Study provides contrary evidence to existing theory, finding anxiety and fear reflect overlapping neural circuits.
When a mouse senses a threat, neurons in the ventromedial hypothalamus become activated and remain active for ten seconds after the threat is removed. Fear responses could be induced by artificially stimulating these neurons. Artificially silencing the neurons reduced fear behavior.
Repetitive transcranial memory stimulation applied to the dorsolateral prefrontal cortex modifies the negative effects of fear memories. The findings could have implications for the treatment of PTSD.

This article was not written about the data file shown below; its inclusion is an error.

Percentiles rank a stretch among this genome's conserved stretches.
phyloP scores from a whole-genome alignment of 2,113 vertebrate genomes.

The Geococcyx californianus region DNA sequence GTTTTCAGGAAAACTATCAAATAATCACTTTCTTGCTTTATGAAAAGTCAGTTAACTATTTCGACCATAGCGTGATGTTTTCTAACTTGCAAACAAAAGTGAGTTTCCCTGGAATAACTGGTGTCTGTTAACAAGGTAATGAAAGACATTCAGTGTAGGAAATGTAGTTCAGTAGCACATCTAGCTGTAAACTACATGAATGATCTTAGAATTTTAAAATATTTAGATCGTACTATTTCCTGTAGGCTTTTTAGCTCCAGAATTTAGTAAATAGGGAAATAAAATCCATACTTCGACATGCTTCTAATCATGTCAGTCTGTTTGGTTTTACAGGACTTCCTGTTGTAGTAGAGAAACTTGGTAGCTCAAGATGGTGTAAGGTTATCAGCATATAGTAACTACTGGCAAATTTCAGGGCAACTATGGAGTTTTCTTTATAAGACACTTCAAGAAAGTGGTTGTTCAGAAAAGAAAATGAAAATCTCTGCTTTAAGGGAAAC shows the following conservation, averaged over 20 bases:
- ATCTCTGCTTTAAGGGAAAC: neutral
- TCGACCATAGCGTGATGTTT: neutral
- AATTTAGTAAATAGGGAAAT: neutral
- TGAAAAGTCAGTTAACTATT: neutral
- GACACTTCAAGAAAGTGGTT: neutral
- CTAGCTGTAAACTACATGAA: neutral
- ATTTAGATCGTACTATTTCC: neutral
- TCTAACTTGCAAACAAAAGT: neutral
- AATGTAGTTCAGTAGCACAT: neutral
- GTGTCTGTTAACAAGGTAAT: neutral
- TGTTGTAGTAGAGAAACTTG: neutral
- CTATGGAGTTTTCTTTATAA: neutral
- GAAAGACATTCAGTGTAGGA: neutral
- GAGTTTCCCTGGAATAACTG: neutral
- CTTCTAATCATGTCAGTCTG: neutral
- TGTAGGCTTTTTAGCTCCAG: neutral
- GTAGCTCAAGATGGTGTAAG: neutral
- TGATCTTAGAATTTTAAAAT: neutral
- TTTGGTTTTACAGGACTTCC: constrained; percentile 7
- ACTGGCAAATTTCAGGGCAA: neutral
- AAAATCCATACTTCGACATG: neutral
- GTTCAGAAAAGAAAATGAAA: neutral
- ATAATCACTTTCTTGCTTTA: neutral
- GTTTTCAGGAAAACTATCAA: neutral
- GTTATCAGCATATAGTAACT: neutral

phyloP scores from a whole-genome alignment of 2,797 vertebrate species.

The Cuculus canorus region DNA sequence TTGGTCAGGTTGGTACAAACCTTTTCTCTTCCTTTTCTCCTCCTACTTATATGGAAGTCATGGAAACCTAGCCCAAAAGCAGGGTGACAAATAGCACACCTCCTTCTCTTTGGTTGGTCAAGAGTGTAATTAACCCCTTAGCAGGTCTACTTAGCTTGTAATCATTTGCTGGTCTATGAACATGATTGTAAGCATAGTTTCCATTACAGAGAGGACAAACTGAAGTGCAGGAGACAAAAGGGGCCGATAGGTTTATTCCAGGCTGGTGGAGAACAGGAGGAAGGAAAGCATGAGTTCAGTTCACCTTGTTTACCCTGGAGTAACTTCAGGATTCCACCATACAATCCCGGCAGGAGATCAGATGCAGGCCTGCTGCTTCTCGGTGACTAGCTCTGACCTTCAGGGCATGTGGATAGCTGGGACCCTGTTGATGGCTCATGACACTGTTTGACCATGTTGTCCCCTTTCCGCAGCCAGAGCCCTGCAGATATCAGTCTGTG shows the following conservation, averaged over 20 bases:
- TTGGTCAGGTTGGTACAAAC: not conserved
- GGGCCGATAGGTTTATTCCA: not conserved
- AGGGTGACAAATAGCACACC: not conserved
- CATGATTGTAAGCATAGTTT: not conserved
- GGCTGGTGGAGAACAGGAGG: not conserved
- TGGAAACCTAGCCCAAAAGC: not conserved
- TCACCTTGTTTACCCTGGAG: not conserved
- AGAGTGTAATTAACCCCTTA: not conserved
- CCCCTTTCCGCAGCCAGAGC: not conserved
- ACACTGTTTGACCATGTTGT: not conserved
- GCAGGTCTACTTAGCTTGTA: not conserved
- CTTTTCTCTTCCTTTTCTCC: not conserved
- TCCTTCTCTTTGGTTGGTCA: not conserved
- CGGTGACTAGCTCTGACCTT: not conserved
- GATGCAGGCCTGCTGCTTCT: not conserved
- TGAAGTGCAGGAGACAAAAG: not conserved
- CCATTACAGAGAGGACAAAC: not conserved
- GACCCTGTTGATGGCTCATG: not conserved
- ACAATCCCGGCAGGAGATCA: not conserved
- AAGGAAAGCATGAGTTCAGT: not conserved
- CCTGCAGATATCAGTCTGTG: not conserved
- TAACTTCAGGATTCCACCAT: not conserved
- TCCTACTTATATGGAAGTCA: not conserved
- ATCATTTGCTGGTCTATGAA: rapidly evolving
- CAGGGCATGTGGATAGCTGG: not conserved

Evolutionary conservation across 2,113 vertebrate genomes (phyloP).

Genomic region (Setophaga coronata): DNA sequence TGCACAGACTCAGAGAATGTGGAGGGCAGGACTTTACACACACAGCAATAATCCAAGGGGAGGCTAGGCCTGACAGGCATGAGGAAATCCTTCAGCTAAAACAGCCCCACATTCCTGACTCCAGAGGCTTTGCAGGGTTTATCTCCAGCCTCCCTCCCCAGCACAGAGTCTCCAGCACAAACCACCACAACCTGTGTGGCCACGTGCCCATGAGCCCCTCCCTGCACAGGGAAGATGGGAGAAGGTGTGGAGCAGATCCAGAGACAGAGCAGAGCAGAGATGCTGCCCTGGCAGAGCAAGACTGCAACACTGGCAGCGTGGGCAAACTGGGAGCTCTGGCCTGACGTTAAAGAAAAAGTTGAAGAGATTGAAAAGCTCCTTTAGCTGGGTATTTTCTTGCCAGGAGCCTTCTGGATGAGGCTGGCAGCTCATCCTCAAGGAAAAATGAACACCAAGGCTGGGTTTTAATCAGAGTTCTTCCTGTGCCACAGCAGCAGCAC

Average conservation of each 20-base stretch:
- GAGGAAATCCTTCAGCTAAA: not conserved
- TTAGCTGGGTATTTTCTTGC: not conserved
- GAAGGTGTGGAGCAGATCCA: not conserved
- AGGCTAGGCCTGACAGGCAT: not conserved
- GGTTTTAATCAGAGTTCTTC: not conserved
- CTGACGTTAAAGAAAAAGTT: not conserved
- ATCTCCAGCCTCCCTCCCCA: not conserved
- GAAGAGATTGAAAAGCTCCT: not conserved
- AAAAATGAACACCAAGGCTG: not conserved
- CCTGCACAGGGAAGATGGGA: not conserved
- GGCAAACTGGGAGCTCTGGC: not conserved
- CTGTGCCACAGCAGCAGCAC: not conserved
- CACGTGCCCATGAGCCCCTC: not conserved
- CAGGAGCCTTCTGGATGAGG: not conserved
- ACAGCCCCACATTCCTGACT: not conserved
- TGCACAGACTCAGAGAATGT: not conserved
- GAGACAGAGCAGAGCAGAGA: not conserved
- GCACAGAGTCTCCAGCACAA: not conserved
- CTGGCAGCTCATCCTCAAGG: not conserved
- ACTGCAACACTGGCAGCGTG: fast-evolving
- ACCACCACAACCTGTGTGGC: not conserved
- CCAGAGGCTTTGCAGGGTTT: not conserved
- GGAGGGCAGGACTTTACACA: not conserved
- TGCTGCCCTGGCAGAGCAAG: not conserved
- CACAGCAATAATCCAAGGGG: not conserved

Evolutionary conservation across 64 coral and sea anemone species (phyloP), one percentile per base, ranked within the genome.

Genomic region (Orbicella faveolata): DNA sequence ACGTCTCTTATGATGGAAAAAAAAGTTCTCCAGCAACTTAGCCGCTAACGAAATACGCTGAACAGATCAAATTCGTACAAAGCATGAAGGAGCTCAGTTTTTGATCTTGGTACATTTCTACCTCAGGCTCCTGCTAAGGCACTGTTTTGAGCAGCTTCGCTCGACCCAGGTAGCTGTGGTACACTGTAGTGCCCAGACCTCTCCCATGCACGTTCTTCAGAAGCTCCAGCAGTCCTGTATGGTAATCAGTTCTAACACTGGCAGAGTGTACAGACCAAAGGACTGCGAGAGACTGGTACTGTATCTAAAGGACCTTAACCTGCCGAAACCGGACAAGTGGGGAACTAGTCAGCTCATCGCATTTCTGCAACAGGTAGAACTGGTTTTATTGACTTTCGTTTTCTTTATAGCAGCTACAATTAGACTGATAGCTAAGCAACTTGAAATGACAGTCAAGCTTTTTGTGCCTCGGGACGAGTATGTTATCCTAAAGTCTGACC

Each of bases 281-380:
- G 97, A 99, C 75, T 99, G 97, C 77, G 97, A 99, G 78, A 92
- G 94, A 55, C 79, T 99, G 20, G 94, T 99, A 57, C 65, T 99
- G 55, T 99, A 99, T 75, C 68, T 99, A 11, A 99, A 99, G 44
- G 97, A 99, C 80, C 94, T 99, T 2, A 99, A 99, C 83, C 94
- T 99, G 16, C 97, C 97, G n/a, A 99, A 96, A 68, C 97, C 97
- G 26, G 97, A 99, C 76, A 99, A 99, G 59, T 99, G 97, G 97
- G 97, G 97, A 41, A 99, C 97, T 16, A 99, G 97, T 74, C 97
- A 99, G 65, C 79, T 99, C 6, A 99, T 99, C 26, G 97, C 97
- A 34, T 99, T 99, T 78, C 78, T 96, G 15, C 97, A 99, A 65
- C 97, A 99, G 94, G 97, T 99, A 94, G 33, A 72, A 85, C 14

During the early months of the coronavirus pandemic, people reported an increase in symptoms of depression, fear, anxiety, psychological trauma, and suicidal ideations.
Hippocampal neurons that respond to fearful stimuli relay that information to the amygdala. These neurons synchronize when memories of the stimuli are later recalled. The synchrony is critical to establish fear memories and the greater the synchrony, the stronger the memory becomes.
New evidence suggests the brain can update poorly formed memories with incorrect information, leading to the creation of false memories.